The H-D model is, in fact, an extended version of the Keynesian theory, which merged two independent studies: Harrod’s theory of dynamic equilibrium (1939) and Domar’s growth theory based on capital expansion, growth rate and employment (1946). Despite the differences between the two models, one significant notion regarding growth equilibrium was common in both models, resulting in a standard H-D model that we have today (Orlando and Rossa, 2021; Hochstein, 2020). The model suggests that the economic growth rate could be improved by increasing the gross national savings as a percentage of Gross Domestic Product (GDP) or by decreasing the incremental capital output ratio (ICOR). A lower ICOR indicates faster economic growth (i.e. GDP growth) (Leibenstein, 1966; Singer, 1952). At a later period, many other growth models were introduced to determine the economic growth pattern of nations, testing the effect of several variables (economic, environmental, institutional, social, etc.) from different perspectives (Ojo *et al.*, 2020; Gründler and Potrafke, 2019; Pan and Mishra, 2018).

However, the model faced criticism over the proposition that the slightest variation of the natural growth rate from its equilibrium (warranted) rate could lead to either massive unemployment or prolonged inflation. This shortcoming was later modified in Solow’s neoclassical growth model in 1956 (Solow, 1956), which explained that such extreme instability in the long-run growth was not possible given that the factor proportion was made flexible rather than concentrating on the fixed-coefficient of technology (Hagemann, 2009). Although the recent growth trend of any nation can be effectively evaluated using various well-established factors, the significance of the H-D model persists (Figure 1). The scatter plots indicate a positive relationship between savings and economic growth, while a negative relationship prevails between ICOR and economic growth over the years, considering the world scenario and Bangladesh. This intuitively indicates that, even though the H-D model portrays the notion of a business cycle, ICOR and savings seem to be linkable with growth dynamics across nations (Singer, 1952; Kaldor, 1961; Boianovsky, 2018; Okoro *et al.*, 2019; Ojo *et al.*, 2020). Besides, growth empirics (i.e. empirical study of economic growth) have found support for conditional convergences; variations in capital use and savings augmented by population growth can explain half of the variation in long-run economic growth (Ray, 2003). Thus, the savings dynamics and ICOR may have their unique ways of portraying the development trajectory of a nation, which should not be ignored during policy formulation.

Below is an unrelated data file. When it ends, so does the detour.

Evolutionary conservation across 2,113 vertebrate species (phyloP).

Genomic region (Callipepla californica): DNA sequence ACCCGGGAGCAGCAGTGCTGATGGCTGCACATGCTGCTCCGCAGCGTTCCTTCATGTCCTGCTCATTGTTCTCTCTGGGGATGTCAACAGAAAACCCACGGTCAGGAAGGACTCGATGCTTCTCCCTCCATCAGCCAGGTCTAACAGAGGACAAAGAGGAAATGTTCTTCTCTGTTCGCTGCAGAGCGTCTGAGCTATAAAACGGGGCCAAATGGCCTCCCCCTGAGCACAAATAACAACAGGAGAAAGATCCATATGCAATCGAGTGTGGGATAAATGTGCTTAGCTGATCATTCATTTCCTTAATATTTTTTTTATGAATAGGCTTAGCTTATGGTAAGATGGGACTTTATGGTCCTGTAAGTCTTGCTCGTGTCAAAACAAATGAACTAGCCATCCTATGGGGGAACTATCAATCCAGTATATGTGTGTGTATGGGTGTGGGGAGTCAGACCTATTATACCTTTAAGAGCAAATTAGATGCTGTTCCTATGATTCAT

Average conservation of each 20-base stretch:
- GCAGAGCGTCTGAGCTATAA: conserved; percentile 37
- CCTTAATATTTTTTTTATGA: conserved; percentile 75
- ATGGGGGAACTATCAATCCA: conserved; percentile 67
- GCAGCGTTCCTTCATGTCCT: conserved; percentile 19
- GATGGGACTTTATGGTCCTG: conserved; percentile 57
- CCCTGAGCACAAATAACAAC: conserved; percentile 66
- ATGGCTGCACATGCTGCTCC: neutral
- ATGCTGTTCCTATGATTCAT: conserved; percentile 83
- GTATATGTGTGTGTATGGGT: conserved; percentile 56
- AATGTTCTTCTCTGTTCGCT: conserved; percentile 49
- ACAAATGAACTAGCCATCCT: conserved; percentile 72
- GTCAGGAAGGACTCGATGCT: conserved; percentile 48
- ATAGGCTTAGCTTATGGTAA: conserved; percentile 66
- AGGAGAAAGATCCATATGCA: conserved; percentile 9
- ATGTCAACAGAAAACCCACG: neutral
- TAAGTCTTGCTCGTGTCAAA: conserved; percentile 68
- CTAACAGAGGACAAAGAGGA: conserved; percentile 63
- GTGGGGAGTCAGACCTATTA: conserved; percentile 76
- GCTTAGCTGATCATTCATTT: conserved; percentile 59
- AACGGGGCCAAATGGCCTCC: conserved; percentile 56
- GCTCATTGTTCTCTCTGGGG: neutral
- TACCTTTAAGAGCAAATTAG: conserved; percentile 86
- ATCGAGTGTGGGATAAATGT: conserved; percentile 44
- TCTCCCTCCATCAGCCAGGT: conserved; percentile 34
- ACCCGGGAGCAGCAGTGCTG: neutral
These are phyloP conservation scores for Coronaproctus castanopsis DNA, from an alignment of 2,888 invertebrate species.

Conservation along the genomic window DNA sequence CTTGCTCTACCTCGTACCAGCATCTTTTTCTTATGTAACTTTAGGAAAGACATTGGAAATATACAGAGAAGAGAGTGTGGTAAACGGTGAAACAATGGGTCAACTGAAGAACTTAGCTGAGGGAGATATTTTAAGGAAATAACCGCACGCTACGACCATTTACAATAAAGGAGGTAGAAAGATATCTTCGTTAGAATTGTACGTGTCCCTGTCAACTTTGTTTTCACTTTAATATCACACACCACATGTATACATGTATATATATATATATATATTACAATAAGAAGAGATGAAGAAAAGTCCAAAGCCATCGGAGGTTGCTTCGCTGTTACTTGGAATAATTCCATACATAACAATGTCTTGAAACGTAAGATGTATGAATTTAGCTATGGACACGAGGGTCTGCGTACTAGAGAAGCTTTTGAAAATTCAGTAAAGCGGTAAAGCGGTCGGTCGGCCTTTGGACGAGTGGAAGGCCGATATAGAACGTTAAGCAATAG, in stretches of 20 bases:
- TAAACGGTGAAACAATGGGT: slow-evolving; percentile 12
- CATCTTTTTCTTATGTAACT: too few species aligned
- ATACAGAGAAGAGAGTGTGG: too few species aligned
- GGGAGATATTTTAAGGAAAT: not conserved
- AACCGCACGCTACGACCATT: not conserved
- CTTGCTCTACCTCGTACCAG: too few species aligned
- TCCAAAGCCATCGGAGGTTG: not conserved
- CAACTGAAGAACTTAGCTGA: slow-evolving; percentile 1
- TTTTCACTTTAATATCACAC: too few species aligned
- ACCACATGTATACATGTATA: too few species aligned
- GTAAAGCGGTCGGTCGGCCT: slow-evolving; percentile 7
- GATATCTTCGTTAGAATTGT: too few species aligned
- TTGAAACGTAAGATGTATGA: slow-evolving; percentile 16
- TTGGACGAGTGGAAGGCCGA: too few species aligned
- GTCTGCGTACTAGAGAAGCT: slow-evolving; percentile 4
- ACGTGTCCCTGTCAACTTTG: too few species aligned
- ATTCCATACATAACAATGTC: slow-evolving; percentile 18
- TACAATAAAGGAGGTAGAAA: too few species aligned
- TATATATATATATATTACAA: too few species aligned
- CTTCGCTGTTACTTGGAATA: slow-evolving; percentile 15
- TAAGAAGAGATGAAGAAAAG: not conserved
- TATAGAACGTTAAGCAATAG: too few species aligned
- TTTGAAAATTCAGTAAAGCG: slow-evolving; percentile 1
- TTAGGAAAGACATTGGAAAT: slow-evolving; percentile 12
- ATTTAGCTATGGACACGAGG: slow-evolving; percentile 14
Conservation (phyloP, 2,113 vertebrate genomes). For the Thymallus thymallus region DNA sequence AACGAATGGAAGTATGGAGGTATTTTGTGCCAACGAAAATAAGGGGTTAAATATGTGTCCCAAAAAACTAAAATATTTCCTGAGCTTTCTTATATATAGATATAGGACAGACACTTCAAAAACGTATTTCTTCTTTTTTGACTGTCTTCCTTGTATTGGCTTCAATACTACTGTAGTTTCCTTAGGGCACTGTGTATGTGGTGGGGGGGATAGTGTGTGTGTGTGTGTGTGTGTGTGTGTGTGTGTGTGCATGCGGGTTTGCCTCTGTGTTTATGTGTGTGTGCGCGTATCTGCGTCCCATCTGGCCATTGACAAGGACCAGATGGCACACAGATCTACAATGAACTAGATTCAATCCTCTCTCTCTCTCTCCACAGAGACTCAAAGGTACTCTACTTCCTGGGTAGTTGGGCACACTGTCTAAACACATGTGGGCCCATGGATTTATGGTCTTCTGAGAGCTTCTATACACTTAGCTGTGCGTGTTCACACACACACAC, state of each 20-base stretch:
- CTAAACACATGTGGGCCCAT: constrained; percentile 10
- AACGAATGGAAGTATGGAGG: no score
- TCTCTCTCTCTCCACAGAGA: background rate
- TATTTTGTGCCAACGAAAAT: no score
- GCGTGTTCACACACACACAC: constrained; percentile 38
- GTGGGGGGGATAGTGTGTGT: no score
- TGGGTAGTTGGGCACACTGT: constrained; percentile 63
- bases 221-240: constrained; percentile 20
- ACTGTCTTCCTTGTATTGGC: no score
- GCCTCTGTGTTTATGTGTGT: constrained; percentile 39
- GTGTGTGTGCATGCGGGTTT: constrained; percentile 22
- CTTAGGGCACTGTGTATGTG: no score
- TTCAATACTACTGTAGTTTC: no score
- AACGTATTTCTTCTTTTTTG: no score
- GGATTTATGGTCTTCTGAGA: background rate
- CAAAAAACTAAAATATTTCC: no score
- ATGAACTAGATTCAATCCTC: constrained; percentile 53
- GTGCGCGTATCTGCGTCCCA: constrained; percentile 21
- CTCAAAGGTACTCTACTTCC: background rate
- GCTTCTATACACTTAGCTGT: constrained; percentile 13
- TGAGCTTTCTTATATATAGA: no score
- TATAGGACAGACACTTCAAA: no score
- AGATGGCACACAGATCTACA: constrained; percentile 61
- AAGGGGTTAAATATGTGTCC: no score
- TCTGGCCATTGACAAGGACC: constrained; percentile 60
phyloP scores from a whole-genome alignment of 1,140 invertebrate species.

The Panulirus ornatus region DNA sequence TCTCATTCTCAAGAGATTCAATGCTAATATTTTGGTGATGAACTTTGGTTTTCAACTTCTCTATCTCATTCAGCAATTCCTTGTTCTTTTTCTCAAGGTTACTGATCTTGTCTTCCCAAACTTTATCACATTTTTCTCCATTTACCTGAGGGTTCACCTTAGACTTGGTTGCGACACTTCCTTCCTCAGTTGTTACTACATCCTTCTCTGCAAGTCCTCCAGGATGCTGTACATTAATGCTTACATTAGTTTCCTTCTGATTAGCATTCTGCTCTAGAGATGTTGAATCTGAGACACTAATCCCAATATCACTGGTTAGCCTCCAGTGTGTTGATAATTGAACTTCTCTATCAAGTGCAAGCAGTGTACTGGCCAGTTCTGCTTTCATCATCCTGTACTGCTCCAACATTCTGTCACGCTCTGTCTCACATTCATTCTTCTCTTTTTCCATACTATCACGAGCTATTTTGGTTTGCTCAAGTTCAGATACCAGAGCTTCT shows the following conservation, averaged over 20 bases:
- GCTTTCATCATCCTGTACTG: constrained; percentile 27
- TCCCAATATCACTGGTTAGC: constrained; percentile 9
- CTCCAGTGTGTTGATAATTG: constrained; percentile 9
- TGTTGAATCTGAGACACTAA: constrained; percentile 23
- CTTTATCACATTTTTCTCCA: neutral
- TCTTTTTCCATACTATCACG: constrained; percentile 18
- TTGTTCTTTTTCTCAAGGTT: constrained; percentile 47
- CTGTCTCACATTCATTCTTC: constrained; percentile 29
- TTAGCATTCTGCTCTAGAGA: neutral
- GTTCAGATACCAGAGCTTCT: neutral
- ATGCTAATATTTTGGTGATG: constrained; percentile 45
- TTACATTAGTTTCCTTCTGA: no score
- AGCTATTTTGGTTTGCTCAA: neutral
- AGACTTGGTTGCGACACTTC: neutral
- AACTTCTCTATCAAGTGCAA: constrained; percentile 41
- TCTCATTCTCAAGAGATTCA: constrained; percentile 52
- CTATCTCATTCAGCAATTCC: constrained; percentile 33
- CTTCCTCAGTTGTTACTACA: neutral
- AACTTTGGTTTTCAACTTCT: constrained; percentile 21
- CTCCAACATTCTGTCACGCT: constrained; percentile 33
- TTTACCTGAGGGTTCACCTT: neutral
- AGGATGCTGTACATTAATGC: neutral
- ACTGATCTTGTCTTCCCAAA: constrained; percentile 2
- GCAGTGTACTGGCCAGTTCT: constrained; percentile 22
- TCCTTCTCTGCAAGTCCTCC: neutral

As Bangladesh – a well-known nation from the South Asian cohort due to recent world affairs – is advancing to the next development stage, the country will need optimal macroeconomic policies for the thrust industries to facilitate the projected development trend (statistics). Bangladesh’s economy has experienced landmark success over the past 5 decades, as reflected in different socio-economic indicators (such as life expectancy, infant mortality and school enrolment).

Moreover, Bangladesh, which was once believed to be a “bottomless basket with no hope of survival,” is now globally known as a “development miracle” because of the country’s outstanding track record of growth and development, even in times of elevated global uncertainty. On average, the GDP growth rate of Bangladesh has increased from about 3% in the 1970s to 7% in the 2010s and traversed 8% just before the COVID-19 pandemic disruption. Moreover, according to the 2018 statistics of the Bangladesh Bureau of Statistics (BBS), extreme poverty was reduced to 10.50% in 2019 from around 80% in the early 1970s. The country has recently completed the implementation of its 7th five-year plan (FYP) of 2016–2020 and has set to implement the next five years' development strategies (i.e. 8th FYP). Previous FYPs indicate that the average ICOR of Bangladesh has been around 4.30 for the last 10 years, with a declining trend.

To analyse the impact of vicissitudes in ICOR on economic activities and what policies can be designed based on the impact, we scrutinise the growth trajectory of Bangladesh from the lens of the H-D model. Since Bangladesh’s government is expecting to expedite the investment and economic growth rate for achieving Vision 2041, the results from the holistic analysis can also help us provide a long-run prediction of economic advancement from which we can draw a subsequent strategic conclusion.